WASHINGTON — Last April, the Government Sales Division of Douron Inc. shipped $20,000 in chairs to a military base in the Azores. Ten months and dozens of international telephone calls, letters and duplicate invoices later, it got paid, without interest.
"People who have to lay out money for raw materials and labor, I wonder how they make it" when they sell to the government, said Joel B. Snyder, head of accounting for Douron, a commercial office sales company in Columbia, Md.
"We send every invoice certified mail, return receipt," said Jane Grossman, accounts receivable clerk with Interface Video Systems, a company that provides video services to the government. "It costs $1.60 but it's worth it. I log every phone call with a procurement person. I take copious notes.
"Sometimes nobody will take responsibility. They say, 'Oh, you know the government.' I say, 'You are the government!' "
1982 Payment Law
The Prompt Pay Act, passed in 1982, requires the government to pay all bills within 30 days or else pay interest to the seller. Only in "emergency" situations could Uncle Sam avoid these requirements and then only for an additional 15 days.
Five years later, a quarter of government bills are still paid late, the emergency grace period has become a routine addition to the due dates of bills and the overwhelming majority of late checks do not include interest, the General Accounting Office says.
As a result, a packet of amendments known as Prompt Pay II, with 75 Senate co-sponsors and unexpected presidential support, is moving rapidly toward passage. It would gradually eliminate the emergency grace period, would define when the clock starts ticking and would enforce the interest requirement.
"Five of every six vendors that were entitled by law to interest payments did not receive them," said Sen. John Glenn (D-Ohio), chairman of the Governmental Affairs Committee. "Moreover, the GAO report indicated that almost 19% of all payments are being made during the 15-day grace period."
Not What Intended
"This was hardly Congress' intention," he said. "The grace period was meant to be reserved for those relatively rare instances when timely payment is impossible."
The problem, said a congressional aide, is a combination of "plain old inefficiency, a little bit of complacency and a few purposeful efforts."
Roy Boucher, deputy comptroller for finance at the General Services Administration, said that as one of the primary procurement offices of the government, GSA has worked hard to eliminate any "lackadaisical attitude" toward payment.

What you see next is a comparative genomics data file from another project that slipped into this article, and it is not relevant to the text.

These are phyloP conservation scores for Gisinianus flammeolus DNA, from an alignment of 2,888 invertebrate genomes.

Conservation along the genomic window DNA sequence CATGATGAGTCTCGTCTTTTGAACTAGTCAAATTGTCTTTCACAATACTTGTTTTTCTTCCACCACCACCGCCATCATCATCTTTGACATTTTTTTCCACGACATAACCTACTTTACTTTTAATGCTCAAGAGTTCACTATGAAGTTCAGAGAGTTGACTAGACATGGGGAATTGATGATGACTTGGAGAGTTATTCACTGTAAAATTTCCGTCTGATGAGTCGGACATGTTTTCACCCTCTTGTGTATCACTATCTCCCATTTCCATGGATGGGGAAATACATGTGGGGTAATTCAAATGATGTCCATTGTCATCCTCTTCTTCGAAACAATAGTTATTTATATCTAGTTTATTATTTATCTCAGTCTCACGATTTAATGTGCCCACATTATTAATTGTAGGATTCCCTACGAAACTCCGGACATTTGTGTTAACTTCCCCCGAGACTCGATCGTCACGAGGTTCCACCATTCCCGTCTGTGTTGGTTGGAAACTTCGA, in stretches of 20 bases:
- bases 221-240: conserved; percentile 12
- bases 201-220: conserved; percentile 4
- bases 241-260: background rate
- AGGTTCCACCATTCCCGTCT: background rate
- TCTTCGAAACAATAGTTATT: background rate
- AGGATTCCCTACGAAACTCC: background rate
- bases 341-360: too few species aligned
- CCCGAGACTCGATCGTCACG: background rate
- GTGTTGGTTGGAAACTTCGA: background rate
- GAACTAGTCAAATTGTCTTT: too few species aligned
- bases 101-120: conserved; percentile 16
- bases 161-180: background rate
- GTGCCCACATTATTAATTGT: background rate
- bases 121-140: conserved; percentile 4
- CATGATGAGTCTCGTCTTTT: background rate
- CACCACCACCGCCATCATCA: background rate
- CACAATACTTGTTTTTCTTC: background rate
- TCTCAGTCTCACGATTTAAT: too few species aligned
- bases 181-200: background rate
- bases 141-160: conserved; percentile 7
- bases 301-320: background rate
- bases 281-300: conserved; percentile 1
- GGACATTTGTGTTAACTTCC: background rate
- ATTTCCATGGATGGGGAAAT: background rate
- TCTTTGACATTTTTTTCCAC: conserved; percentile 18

The agency, he said, incurred only $300,000 in late interest penalties last year, out of $5 billion disbursed.
"We pay 79% of our bills on time--77% right on time and 2% early. We get gigged (by the government) if we pay early."
In the private sector, he said, businesses paid only 75.5% of bills on time or early.
Size of Job
"I'm paying 350,000 invoices worth $10 billion a year," said Col. Wayne Kissinger, finance and administrative officer for the Defense Contract Administrative Service Region that pays some of the military's bills in Virginia, West Virginia, Maryland, Delaware and southern New Jersey. "In the last 2 1/2 years, we've gone from 45,000 to 72,000 contracts.
"We're not an untypical (defense payment) region," said Kissinger, who supervises 275 people. "They're all going that way" because of President Reagan's defense buildup, he said. "We make mistakes but we try to push (payments) out as fast as we can. Generally, we're still paying as promptly as we ever did."
That is little comfort to Eleanor Zappone, president of Walcott-Taylor Co. Inc., a 60-year-old office furniture and equipment firm in Bethesda, Md. "As of today," she said, "72% of my (government) accounts receivable are 30 to 60 days old, 3.5% are 61 to 90, and 8.7% are over three months overdue.
"What really gripes me is that we offer a half-percent discount for payment in 20 days. Three months late, they'll take the discount."
Marian E. Green, president of Substation Test Co., an electrical service company in Maryland, also complains of governmental foot-dragging. "We did some work for Naval Surface Weapons. We worked with one lady, and she left. Nobody knew anything about our contract. We went for the better part of a year and a half submitting copies. They just seemed like they weren't interested."
"We have waited as long as two years for payment. That's an extraordinary time," said Dana L. Green, the company's manager. "One issue is when they start the clock. They manage the clock, and sometimes they don't start it for 42 days."
"Very often you have to fight for the interest. Agencies don't want to recognize that interest is due. It places them in an unfavorable light.
Lots of Paper Work